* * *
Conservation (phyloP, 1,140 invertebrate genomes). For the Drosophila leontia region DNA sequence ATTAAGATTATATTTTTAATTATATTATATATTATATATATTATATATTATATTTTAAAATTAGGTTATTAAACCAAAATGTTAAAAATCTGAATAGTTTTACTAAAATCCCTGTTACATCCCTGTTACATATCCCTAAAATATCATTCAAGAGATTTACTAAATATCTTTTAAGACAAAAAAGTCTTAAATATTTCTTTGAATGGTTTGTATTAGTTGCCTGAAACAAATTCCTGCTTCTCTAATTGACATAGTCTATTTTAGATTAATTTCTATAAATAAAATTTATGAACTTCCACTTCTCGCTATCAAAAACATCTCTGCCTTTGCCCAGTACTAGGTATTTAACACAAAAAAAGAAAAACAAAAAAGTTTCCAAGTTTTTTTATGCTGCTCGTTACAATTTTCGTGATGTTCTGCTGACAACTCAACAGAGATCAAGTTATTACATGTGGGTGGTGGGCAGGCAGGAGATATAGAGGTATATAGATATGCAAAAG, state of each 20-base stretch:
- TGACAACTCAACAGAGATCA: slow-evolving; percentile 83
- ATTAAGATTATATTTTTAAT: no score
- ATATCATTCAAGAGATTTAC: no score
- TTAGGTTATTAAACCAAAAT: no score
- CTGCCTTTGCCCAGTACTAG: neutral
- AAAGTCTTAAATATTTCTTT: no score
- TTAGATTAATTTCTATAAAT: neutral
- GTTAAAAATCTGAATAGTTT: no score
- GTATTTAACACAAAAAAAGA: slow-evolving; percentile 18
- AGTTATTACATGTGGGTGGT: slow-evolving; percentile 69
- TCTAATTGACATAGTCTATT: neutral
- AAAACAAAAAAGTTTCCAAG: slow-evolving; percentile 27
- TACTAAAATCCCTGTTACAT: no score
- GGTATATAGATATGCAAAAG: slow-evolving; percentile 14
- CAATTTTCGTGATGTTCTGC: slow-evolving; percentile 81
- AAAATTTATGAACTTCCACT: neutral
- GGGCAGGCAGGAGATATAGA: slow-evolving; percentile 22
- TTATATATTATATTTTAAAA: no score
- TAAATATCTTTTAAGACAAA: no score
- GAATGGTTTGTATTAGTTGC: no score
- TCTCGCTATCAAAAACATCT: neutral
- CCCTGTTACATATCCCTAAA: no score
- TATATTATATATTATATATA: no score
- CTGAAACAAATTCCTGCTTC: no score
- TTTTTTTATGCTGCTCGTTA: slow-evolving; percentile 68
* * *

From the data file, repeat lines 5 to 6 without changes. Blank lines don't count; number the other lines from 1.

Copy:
- TTAGGTTATTAAACCAAAAT: no score
- CTGCCTTTGCCCAGTACTAG: neutral